In today’s demanding and tough economy, fleet maintenance managers are experiencing even greater amounts of pressure to stay within budget, control costs, manage vehicles effectively throughout their lifetime and operate vehicles and shops as efficiently as possible. These challenges are on top of rising vehicle, shop equipment and tool costs and complexity.
Higher performance can be achieved by identifying the most important aspects of the fleet and maintenance operations, measuring them, using this information to evaluate the operation and then incorporating practices and methods to more efficiently and effectively manage the various targeted functions.
The more successful vehicle maintenance managers say the first step is to take stock of the operation, identify the critical drivers and true costs and figure out what it does and does not do well. This is where financial management, particularly such elements as life cycle analysis, cost analysis and benchmarking can be a great help as fleets attempt to do more with less.
Such financial management tools are effective for accurately determining true ownership economics and the most favorable replacement intervals by taking into account the total cash flow associated with the total life of an asset. This involves consideration of such things as purchase price and depreciation, insurance cost, cost or use of money, licensing and registration, driving patterns and mileage, fuel economy, scheduled maintenance, unscheduled maintenance and repair costs, future replacement values and residual values.
Having the real cost of each asset, along with historical data, also helps in making more informed decisions on whether to replace an asset, keep repairing it, rebuild it or change component specifications to lower the total cost of ownership.
Life cycle analysis should be performed regularly, with resale value being a consideration, especially when it comes to vehicles, advises Tony Vercillo, president of supply chain, distribution, fleet management and logistics consulting company IFMC. “Every piece of equipment has a highly predictable economic life that is very different from its useful life,” he says. “It may pay to shorten equipment life in order to get a higher resale value, rather than running it for say 10 years and getting nothing for it.”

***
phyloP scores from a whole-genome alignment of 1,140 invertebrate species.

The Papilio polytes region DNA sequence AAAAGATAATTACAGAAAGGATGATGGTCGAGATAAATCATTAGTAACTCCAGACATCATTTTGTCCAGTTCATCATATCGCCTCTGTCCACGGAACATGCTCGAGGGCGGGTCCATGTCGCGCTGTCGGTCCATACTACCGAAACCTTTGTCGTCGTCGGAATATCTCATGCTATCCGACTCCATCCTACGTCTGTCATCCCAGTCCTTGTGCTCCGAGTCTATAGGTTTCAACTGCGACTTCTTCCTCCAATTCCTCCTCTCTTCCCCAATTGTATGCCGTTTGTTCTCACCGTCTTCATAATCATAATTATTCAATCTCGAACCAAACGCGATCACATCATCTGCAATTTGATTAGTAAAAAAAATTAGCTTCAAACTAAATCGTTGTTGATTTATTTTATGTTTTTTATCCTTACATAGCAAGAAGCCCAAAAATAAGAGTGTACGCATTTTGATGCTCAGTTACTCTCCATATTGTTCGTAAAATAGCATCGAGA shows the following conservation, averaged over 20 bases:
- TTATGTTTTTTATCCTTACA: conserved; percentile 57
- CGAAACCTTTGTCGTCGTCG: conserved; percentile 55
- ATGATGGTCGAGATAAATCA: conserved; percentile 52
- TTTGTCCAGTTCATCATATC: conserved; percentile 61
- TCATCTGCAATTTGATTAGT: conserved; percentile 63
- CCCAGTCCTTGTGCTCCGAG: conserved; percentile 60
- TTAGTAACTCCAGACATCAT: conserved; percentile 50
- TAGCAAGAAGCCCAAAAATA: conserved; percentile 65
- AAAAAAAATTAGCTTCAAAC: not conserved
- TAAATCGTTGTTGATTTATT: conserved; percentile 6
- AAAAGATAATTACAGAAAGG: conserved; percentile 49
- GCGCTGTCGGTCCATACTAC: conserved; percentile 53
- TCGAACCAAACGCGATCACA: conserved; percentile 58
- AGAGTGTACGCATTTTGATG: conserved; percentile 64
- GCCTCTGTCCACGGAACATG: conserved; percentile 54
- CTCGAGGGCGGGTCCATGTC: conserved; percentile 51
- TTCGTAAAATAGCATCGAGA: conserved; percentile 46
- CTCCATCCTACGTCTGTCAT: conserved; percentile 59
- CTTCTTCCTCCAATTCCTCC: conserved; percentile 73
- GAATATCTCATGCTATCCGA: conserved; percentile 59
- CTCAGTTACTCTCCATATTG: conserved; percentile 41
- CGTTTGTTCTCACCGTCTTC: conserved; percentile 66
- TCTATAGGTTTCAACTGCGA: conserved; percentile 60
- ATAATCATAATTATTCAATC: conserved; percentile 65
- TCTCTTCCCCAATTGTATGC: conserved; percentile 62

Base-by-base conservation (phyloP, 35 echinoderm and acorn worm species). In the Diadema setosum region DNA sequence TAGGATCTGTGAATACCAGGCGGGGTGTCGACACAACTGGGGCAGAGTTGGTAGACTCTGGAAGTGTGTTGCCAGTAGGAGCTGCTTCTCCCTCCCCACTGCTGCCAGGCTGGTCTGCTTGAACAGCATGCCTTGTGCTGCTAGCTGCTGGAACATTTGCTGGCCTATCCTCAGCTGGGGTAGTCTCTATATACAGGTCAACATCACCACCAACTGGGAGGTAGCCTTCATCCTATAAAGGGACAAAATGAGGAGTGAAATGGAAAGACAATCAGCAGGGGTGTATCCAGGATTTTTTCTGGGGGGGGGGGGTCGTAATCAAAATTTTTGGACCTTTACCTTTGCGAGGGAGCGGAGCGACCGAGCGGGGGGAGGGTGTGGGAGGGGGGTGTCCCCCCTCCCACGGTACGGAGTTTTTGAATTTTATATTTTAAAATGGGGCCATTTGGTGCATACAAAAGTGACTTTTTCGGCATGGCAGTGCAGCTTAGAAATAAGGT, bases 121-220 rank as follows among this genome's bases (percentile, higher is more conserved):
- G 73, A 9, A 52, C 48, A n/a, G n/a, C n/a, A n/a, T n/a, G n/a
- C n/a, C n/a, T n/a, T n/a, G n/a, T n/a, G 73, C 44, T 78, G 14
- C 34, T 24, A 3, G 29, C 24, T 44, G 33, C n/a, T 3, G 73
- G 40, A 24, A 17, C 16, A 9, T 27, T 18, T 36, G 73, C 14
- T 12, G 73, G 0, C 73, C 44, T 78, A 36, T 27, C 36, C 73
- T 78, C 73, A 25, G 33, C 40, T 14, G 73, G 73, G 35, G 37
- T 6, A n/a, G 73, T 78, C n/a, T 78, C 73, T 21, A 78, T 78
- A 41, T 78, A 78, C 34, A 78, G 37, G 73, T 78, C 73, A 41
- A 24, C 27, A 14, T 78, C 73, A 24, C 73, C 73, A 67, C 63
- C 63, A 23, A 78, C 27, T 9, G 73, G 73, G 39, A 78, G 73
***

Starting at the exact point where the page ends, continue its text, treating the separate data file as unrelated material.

Vercillo says the key to vehicle life cycle analysis is managing the three phases of ownership: acquisition and in-service inspection, cost of use over the life cycle and disposition costs (resale, damages, etc.).
He suggests using his 4 R Strategy which involves answering the following question: Which of these four alternatives is cheaper and makes the most sense for your company?
Should we run it as is for one more year?
Should we spend money, repair it and run one more year?
Should we completely rebuild it and run it for five more years?
Should we replace the asset?
The objective, says Vercillo, is to determine if it is better, from a cash-flow perspective, to sell-off assets earlier and recapture funds rather than hold-onto assets until they become boat anchors.
Spare assets need to be considered as well, he adds. Does it make sense to have them, especially if there are not being used regularly or at all? In the case of vehicles, there are still insurance, compliance and other expenses.
Vercillo points out there a number of models that can be used for life cycle costing and cost analysis, from simple Excel spreadsheets to sophisticated fleet management and maintenance software programs that can keep track of each asset and the to-date costs associated with it.
As would be expected, records of asset utilization and maintenance and repair costs, labor time, parts use, consumables, fuel use, etc., are the foundation to sound financial management. The better the recordkeeping, the better the intelligence to make good, cost-effective decisions on purchasing, maintaining and replacing assets.